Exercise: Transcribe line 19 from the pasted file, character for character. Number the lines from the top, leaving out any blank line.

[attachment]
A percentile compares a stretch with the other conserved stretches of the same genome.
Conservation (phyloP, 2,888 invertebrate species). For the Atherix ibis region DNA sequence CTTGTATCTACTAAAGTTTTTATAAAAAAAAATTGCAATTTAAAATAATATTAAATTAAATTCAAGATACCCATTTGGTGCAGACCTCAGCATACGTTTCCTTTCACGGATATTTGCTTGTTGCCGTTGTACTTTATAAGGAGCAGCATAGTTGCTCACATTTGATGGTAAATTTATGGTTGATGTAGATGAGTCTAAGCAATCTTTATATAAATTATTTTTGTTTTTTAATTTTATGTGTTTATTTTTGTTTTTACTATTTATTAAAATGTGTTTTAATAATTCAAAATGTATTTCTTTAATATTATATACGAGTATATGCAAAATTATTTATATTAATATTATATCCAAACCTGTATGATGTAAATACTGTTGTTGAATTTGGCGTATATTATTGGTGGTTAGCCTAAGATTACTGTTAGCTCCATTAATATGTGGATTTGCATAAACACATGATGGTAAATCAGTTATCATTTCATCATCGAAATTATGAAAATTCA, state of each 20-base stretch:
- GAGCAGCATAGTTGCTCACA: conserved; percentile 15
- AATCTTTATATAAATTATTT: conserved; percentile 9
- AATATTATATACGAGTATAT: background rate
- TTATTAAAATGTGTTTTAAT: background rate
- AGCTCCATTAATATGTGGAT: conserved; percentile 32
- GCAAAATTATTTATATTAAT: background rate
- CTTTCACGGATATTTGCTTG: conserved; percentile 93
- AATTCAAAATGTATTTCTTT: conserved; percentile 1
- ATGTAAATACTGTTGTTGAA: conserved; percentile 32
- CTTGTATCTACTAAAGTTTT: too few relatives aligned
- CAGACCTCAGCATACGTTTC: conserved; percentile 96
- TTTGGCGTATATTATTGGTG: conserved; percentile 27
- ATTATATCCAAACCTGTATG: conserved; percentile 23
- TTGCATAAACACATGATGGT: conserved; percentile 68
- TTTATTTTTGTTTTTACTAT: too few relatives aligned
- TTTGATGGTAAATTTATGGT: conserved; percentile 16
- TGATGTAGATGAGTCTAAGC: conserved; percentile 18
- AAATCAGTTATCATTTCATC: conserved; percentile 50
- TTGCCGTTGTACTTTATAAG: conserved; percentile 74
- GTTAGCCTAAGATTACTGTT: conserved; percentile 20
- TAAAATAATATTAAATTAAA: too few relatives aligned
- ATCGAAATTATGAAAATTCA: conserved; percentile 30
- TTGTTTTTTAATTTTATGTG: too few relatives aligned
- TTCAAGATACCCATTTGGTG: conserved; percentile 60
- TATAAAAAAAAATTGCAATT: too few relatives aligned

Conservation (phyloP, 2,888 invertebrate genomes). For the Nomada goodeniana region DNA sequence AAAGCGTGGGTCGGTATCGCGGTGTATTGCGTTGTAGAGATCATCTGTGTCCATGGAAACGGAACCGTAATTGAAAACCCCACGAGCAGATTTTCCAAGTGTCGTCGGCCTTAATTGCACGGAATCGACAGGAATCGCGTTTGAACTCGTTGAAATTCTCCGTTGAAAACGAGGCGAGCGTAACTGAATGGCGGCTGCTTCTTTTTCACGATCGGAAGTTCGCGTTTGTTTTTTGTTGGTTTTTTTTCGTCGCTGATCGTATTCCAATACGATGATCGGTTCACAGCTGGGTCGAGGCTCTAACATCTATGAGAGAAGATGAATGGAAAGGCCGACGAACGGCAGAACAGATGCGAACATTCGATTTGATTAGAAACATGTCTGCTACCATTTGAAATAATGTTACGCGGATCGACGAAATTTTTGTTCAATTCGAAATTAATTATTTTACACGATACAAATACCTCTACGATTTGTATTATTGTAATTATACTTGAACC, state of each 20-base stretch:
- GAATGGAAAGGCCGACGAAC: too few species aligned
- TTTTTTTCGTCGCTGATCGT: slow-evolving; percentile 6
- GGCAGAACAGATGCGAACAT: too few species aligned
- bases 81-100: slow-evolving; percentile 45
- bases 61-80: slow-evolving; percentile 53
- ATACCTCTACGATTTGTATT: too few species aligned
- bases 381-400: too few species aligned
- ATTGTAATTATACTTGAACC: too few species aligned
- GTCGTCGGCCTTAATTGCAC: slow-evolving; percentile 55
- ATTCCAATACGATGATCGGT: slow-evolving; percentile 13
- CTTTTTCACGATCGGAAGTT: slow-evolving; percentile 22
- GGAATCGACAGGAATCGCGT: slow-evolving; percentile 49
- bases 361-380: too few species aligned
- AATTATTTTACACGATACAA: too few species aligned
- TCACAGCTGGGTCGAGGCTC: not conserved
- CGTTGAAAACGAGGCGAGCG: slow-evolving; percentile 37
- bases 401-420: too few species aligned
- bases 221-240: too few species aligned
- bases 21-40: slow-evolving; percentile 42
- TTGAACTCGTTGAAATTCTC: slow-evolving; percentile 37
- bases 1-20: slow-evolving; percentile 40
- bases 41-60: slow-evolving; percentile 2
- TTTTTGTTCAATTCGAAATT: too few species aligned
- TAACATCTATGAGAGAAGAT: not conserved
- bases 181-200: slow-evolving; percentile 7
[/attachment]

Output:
- TGATGTAGATGAGTCTAAGC: conserved; percentile 18